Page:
Race and ethnicity are inseparable from US history. Our readings and class materials will consider how race and ethnicity have shaped "America" from the 17th century to the present, and how Americans have understood, contested, and re-imagined race and ethnicity.
The archive is where the past is stored -- waiting to become history. This course centers around the archive -- its meaning and purpose, its institutional form(s), the principles and forces that underlie selection and organization of its contents, and its influence on knowledge and understanding. The remarkable range of archival collections on the Bloomington campus offers firsthand experience with a range of materials and systems, fostering valuable skills for independent research or data organization.
Why do Russians take pride in their past? In the West, it is often portrayed as one of misery and oppression alone, but the splendid Russian Empire ruled over one sixth of the earth‚s land surface and extended across eleven time zones in the nineteenth and early twentieth century. It had the most powerful land army on earth, was the fifth largest industrial power, produced many of the world‚s greatest artists, writers, composers and scientists, and exuded confidence and pride in its status as a European Great Power. It was also riven by conflict, conflicting priorities and visions, and the site of a growing revolutionary movement. It was Europe but also Asia‚Ä¶.and it collapsed in 1917, bringing on a revolution that altered the course of twentieth century across the globe. This course examines the paradoxes and contradictions of modern Russian history, the legacies of Imperial Russia to the twentieth century, both daily life and high politics, the dilemmas of a latecomer to global modernization, the alternative visions of Russian thinkers and activists, the status of women, minorities, and the various classes, and the key events that shaped Russia‚s nineteenth and early century.
If we want to understand how one of the most horrific and challenging events of the 20th Century happened, we have to rethink the way we imagine that the Holocaust operated. We have assumptions about the Holocaust's role in progress and modernity, but new research gives us a different view of the origins and implementation of the Holocaust and also at the legacies and memories of the event. This class asks "How could the Holocaust have taken place" by examining a wide range of pressures and factors that drove the leadership of a major modern industrial nation to believe that the murder of millions of noncombatants was the best way to secure their country's future. We also have a video introduction of the course on YouTube.
From the ashes of a republic scorched by civil war, autocracy rises. A new ideology, culture, economy and political system will dominate the ancient Mediterranean for centuries.
All over the world, millions of people participated in World War II, as soldiers, mothers, factory workers, propagandists, political leaders, and survivors. To understand how the war altered people‚s lives and the society in which they lived we will look at war-time files, written documents, propaganda posters and postwar writings, images, and monuments.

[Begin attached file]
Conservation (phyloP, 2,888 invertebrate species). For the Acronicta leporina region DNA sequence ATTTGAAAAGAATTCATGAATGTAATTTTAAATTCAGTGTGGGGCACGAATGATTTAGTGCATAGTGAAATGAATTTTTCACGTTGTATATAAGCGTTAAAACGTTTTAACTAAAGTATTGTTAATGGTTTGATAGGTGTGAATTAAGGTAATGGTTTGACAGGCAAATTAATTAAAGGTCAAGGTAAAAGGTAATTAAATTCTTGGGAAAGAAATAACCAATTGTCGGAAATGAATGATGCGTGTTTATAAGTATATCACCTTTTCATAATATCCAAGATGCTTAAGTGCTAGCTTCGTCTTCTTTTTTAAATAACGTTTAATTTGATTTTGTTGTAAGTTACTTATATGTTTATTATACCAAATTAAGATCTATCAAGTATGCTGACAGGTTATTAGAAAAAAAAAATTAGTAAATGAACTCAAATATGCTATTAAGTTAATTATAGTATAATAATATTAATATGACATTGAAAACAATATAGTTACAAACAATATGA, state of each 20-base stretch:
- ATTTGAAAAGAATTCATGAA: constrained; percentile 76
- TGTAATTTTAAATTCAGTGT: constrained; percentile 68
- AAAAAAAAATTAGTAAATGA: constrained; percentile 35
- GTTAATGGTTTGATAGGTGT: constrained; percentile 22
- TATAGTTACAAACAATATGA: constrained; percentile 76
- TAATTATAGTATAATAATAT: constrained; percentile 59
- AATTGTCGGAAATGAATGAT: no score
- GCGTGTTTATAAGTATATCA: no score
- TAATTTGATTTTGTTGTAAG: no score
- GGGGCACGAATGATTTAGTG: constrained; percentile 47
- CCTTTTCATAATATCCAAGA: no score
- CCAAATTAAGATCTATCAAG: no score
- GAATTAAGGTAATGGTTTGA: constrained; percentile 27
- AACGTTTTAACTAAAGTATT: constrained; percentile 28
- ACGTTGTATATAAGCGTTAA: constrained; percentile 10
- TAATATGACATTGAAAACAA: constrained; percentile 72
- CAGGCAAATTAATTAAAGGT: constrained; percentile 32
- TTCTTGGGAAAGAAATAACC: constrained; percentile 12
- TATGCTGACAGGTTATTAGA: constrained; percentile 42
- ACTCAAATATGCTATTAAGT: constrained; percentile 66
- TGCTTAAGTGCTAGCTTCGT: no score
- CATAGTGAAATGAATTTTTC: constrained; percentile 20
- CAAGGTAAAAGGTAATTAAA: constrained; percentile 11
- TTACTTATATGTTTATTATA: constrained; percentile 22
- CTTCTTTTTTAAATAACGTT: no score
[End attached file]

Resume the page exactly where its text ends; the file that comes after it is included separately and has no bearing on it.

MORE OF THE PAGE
Military conquests, intensifying interregional and global economic connections, and the spread of Christianity and Islam to new parts of the continent have all helped shape and reshape African social and economic relationships in the 19th and 20th centuries. Specific focal points will include the Atlantic slave trade, Africa in the world wars, the rise of the apartheid state in South Africa, and African wars of liberation from the 1960s to the 1990s, "blood diamonds," Ebola, Darfur, and child soldiers.
Argentina underwent dramatic changes in the 19th and 20th centuries. Starting at Independence from Spain in the early 19th Century and going through to the contemporary era, the course highlights themes such as Immigration, the emergence of mass politics, the role of Evita and Juan Peron, the development of Buenos Aires as a major twentieth century metropolis, military dictatorship and the issue of human rights, and the hidden presence of Argentina's indigenous past. In addition, attention will be paid to cultural phenomena such as tango, folklore and the passion for futbol. In addition to standard history tests we will also use documents such as letters, maps and musical lyrics. Texts by Argentine novelists such as Jorge Luis Borges, Julio Cortazar and Osvaldo Soriano will also be used.
Discover the history of Cuba and Puerto Rico, from the first inhabitants to the present day. How did slavery affect the islands? What was the impact of US intervention? How did industrialization transform Puerto Rico? And learn the details of the Cuban revolution and how it transformed Cuban society. These neighbor islands to the US have a deep history to dive into.
For over a thousand years (AD 330-1453), the Byzantine Empire was one of the most powerful and splendid societies in the world, far overshadowing the emerging countries of western Europe. This class surveys the political, cultural, religious, and social life of this medieval empire, and its capital city, Constantinople.